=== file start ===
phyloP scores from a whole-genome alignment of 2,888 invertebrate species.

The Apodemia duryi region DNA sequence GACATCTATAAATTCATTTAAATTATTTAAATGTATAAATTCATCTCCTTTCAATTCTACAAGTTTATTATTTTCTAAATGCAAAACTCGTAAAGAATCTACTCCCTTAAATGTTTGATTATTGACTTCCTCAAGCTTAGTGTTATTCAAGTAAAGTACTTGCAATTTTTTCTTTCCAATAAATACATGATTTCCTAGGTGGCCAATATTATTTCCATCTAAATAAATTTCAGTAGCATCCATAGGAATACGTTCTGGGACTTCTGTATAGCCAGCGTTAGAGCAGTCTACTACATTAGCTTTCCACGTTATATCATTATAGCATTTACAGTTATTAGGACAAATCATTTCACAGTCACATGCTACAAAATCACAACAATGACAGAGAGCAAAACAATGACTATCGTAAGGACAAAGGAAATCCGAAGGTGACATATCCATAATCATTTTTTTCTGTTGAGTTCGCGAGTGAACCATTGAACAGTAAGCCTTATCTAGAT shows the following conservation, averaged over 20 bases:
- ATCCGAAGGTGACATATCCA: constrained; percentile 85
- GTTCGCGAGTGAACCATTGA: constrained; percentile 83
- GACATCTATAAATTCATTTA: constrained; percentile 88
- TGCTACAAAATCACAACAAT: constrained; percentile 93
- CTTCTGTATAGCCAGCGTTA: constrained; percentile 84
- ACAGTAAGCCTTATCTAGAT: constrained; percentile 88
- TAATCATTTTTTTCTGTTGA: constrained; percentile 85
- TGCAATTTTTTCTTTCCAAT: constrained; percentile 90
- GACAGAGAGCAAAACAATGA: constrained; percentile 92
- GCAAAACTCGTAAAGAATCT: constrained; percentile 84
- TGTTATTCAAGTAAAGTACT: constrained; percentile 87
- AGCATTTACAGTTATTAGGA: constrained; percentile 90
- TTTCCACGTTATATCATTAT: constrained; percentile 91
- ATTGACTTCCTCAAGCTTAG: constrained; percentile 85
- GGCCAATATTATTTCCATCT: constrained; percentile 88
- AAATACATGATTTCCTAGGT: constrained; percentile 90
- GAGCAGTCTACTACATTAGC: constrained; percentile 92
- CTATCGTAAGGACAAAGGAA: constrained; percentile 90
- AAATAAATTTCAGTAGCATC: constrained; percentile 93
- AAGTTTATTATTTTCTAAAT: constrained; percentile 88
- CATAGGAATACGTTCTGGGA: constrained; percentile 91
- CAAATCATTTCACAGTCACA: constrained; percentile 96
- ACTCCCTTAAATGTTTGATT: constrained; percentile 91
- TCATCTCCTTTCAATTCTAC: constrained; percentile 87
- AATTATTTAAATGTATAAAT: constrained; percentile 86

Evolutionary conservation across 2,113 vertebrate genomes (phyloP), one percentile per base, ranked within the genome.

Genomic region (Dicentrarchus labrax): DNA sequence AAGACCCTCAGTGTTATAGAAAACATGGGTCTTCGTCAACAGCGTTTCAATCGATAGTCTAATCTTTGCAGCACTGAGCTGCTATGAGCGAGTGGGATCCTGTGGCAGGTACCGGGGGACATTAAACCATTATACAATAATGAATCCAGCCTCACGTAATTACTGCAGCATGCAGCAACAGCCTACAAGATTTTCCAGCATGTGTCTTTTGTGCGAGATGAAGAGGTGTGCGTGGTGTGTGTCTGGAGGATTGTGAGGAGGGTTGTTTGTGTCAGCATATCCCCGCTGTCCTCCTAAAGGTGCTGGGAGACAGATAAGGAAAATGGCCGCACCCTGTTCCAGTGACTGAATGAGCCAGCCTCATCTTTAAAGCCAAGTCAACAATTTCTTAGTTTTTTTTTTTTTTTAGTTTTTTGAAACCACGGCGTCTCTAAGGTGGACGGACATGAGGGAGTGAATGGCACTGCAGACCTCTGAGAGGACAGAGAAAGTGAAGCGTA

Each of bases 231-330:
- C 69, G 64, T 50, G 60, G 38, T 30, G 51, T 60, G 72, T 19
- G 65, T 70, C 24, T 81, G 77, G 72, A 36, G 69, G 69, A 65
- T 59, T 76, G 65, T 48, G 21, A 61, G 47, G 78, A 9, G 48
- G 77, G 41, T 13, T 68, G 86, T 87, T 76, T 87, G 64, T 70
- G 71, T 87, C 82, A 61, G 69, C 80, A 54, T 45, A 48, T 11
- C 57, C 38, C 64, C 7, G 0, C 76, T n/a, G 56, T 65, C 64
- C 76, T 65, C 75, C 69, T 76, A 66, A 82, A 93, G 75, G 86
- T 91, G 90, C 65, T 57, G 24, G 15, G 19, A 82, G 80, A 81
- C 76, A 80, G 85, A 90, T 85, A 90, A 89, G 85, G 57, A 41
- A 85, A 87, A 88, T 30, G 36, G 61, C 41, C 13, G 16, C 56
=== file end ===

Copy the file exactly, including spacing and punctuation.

phyloP scores from a whole-genome alignment of 2,888 invertebrate species.

The Apodemia duryi region DNA sequence GACATCTATAAATTCATTTAAATTATTTAAATGTATAAATTCATCTCCTTTCAATTCTACAAGTTTATTATTTTCTAAATGCAAAACTCGTAAAGAATCTACTCCCTTAAATGTTTGATTATTGACTTCCTCAAGCTTAGTGTTATTCAAGTAAAGTACTTGCAATTTTTTCTTTCCAATAAATACATGATTTCCTAGGTGGCCAATATTATTTCCATCTAAATAAATTTCAGTAGCATCCATAGGAATACGTTCTGGGACTTCTGTATAGCCAGCGTTAGAGCAGTCTACTACATTAGCTTTCCACGTTATATCATTATAGCATTTACAGTTATTAGGACAAATCATTTCACAGTCACATGCTACAAAATCACAACAATGACAGAGAGCAAAACAATGACTATCGTAAGGACAAAGGAAATCCGAAGGTGACATATCCATAATCATTTTTTTCTGTTGAGTTCGCGAGTGAACCATTGAACAGTAAGCCTTATCTAGAT shows the following conservation, averaged over 20 bases:
- ATCCGAAGGTGACATATCCA: constrained; percentile 85
- GTTCGCGAGTGAACCATTGA: constrained; percentile 83
- GACATCTATAAATTCATTTA: constrained; percentile 88
- TGCTACAAAATCACAACAAT: constrained; percentile 93
- CTTCTGTATAGCCAGCGTTA: constrained; percentile 84
- ACAGTAAGCCTTATCTAGAT: constrained; percentile 88
- TAATCATTTTTTTCTGTTGA: constrained; percentile 85
- TGCAATTTTTTCTTTCCAAT: constrained; percentile 90
- GACAGAGAGCAAAACAATGA: constrained; percentile 92
- GCAAAACTCGTAAAGAATCT: constrained; percentile 84
- TGTTATTCAAGTAAAGTACT: constrained; percentile 87
- AGCATTTACAGTTATTAGGA: constrained; percentile 90
- TTTCCACGTTATATCATTAT: constrained; percentile 91
- ATTGACTTCCTCAAGCTTAG: constrained; percentile 85
- GGCCAATATTATTTCCATCT: constrained; percentile 88
- AAATACATGATTTCCTAGGT: constrained; percentile 90
- GAGCAGTCTACTACATTAGC: constrained; percentile 92
- CTATCGTAAGGACAAAGGAA: constrained; percentile 90
- AAATAAATTTCAGTAGCATC: constrained; percentile 93
- AAGTTTATTATTTTCTAAAT: constrained; percentile 88
- CATAGGAATACGTTCTGGGA: constrained; percentile 91
- CAAATCATTTCACAGTCACA: constrained; percentile 96
- ACTCCCTTAAATGTTTGATT: constrained; percentile 91
- TCATCTCCTTTCAATTCTAC: constrained; percentile 87
- AATTATTTAAATGTATAAAT: constrained; percentile 86

Evolutionary conservation across 2,113 vertebrate genomes (phyloP), one percentile per base, ranked within the genome.

Genomic region (Dicentrarchus labrax): DNA sequence AAGACCCTCAGTGTTATAGAAAACATGGGTCTTCGTCAACAGCGTTTCAATCGATAGTCTAATCTTTGCAGCACTGAGCTGCTATGAGCGAGTGGGATCCTGTGGCAGGTACCGGGGGACATTAAACCATTATACAATAATGAATCCAGCCTCACGTAATTACTGCAGCATGCAGCAACAGCCTACAAGATTTTCCAGCATGTGTCTTTTGTGCGAGATGAAGAGGTGTGCGTGGTGTGTGTCTGGAGGATTGTGAGGAGGGTTGTTTGTGTCAGCATATCCCCGCTGTCCTCCTAAAGGTGCTGGGAGACAGATAAGGAAAATGGCCGCACCCTGTTCCAGTGACTGAATGAGCCAGCCTCATCTTTAAAGCCAAGTCAACAATTTCTTAGTTTTTTTTTTTTTTTAGTTTTTTGAAACCACGGCGTCTCTAAGGTGGACGGACATGAGGGAGTGAATGGCACTGCAGACCTCTGAGAGGACAGAGAAAGTGAAGCGTA

Each of bases 231-330:
- C 69, G 64, T 50, G 60, G 38, T 30, G 51, T 60, G 72, T 19
- G 65, T 70, C 24, T 81, G 77, G 72, A 36, G 69, G 69, A 65
- T 59, T 76, G 65, T 48, G 21, A 61, G 47, G 78, A 9, G 48
- G 77, G 41, T 13, T 68, G 86, T 87, T 76, T 87, G 64, T 70
- G 71, T 87, C 82, A 61, G 69, C 80, A 54, T 45, A 48, T 11
- C 57, C 38, C 64, C 7, G 0, C 76, T n/a, G 56, T 65, C 64
- C 76, T 65, C 75, C 69, T 76, A 66, A 82, A 93, G 75, G 86
- T 91, G 90, C 65, T 57, G 24, G 15, G 19, A 82, G 80, A 81
- C 76, A 80, G 85, A 90, T 85, A 90, A 89, G 85, G 57, A 41
- A 85, A 87, A 88, T 30, G 36, G 61, C 41, C 13, G 16, C 56